The symptomology of Arnold-Chiari malformations can lead to many useful observations of the pathways used by the nervous system to maintain control and awareness of the body in terms of the I-function and sensory-motor abilities. However, due to this large range of symptoms and the fact that current attempts to treat them all are not always successful, there may be other things going on in other areas of the nervous system which contribute to the overall effect of Chiari. The situation at the base of the skull, where the malformations are readily noticeable and are thought to be the cause, may be more complicated then believed or known at the time. As always, a better understanding of what is actually happening in patients with Arnold-Chiari malformation is needed.


WWW Sources

1)American Syringomyelia Alliance Project Inc.

2)Chiari Information Exchange

3)Division of Neurosurgery Begins New Study of the Chiari I Malformation

4)National Institute of Neurological Disorders and Stroke: Chiari Malformation

5)World Arnold Chiari Malformation Association



Continuing conversation
(to contribute your own observations/thoughts, post a comment below)

10/18/2005, from a Reader on the Web

I am writing these comments to ask for help of any kind on my situation. I was diagnosed with arnold chiari type 1 in june of 2001, i had the surgery in august the same year. it was successfull for about 3 1/2 untill i had a fall a work in april of 2005 which i struck the back of my head on metal racks. since i have had all of my symtoms return plus more. My case is very extrodinay due to me having to neck fusions prior to my chiari surgery. I have only seen 1 nuroligist and 2 spine and pain specialist and a nerocycoligist which all say that i am fine to return to work, but i still have severe headaches, sneezing, numbess in left side extremeties, drop attacks "falling spells" abromal sentations of extremeties, ring of the ears, double or blured visions. The only treatment that I am gettings is from my local faimly doctor who prescibes me 50mg Oxicotine pills to help with the headaches. If your are aware of any documentaiton or programs that can help me or you need more information PLEASE help.

11/20/2005, from a Reader on the Web

I have found a wonderful Neurosurgeon at the University of Colorado his name is Dr. Jen-Peter Witt. I suggest you contact him, possible he can help you. Good luck.

12/20/2005, from a Reader on the Web

Do not know where you are located, but please consider seeing Dr. Dan S. Heffez at the Milwaukee Neurological Institute, 414-438-6500. I, too, had surgeries to the cervical spine, and very recently surgery for Chiari Malformation.

01/27/2006, from a Reader on the Web

I also had decompression surgery in 2002. My symptoms improved until I returned to work. Then they became more severe. Everyone keeps telling me that I'm having migranes and symproms cannot return after surgery. I worked at a local hospital for fourteen years, they relieved me of my position in May because I could no longer perform my duties. It's hard to play with my children, I've gained weight, and riding in cars is hard. It's even difficult to look at a computer screen for more than five or ten minutes. If you can offer me any advice or suggestions on where to get better treatment I would be appreciative. Thank you.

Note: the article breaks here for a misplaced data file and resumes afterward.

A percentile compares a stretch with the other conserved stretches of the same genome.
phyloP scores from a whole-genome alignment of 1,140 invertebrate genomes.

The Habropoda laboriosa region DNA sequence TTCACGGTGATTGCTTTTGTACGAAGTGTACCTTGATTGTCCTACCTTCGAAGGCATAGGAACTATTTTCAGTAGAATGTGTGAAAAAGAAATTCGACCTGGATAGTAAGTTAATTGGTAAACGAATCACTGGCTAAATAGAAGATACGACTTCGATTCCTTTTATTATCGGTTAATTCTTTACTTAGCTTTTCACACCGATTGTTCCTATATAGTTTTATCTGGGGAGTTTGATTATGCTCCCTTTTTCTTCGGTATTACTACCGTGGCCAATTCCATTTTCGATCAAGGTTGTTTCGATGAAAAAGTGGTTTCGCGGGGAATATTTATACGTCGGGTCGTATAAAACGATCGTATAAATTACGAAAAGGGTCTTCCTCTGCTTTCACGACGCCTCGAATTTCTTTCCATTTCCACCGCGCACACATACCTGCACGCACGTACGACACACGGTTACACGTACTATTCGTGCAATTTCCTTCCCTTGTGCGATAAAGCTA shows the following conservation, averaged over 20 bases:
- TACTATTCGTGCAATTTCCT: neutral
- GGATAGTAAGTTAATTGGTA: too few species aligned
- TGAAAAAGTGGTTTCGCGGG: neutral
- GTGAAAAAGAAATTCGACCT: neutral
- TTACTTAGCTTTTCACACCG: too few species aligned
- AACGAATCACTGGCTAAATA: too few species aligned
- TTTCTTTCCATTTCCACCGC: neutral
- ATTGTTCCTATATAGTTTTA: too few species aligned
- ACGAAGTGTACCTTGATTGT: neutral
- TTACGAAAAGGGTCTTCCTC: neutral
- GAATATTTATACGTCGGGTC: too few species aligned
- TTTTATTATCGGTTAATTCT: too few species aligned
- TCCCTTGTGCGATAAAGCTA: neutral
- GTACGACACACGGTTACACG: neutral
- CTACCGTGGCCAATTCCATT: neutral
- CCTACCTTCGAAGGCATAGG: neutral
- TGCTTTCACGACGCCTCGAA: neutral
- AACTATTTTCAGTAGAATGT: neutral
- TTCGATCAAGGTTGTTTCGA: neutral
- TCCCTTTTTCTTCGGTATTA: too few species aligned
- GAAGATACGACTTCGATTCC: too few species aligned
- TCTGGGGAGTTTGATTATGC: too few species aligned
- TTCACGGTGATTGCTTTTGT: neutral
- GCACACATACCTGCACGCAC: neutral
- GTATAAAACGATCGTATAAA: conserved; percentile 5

Additional comments made prior to 2007
I have Arnold Chiari like Symptoms but am told I do not have the disorder because my cerebellar tonsils only descend 4mm rather than 5mm. Meanwhile no nuerologist makes any sense or diagnosis of what is causing my symptoms. I am written off as crazy. The only help I have received was from a physical therapist who does cranial sacral treatments in which they can apparantly work with the flow of cerebral spinal fluid. But, medicare is doing a new monitering system of what Physical therapists can do in their practices and will no longer pay for these treatments. I had already lost most of my financial resources when these symptoms first appeared in Dec 2001 due to becoming unable to work plus spending alot of money on alternative medicine and help with activities of daily living. I am a single divorced parent and it has been very challenging. I had stabilized within a life with many physical limitations when my son and I were rear ended in Jan 2005 by a hit and run car acccident. The PIP quickly ran out and this time with out the personal financial resources I had when my symptoms first appeared, I have been unable to pursue much help. And "without a diagnosis", I "have no case" to pursue more medical help through the auto insurance. The car accident not only aggravated prior symptoms but added many including trouble swallowing, trouble breathing when supine, urinary incontinence. Since the car accident I can only lay if inclined, the degree of incline dependant upon how bad symptoms are. At its worst I must sit up or stand to prevent intollerable symptoms. But because my MRI has only 4mm herniation rahter than 5mm I am treated as if my symptoms are irrelevant or that I am a psych case. Does anyone know about CINE done with an MRI or any other way of diagnosing Arnold Chiari other than the classic 5mm drop? Or does anyone know of an Arnold Chiari specilist near Portland Oregon? Seattle? SanFrancisco? ... Sheila Moran, 24 August 2006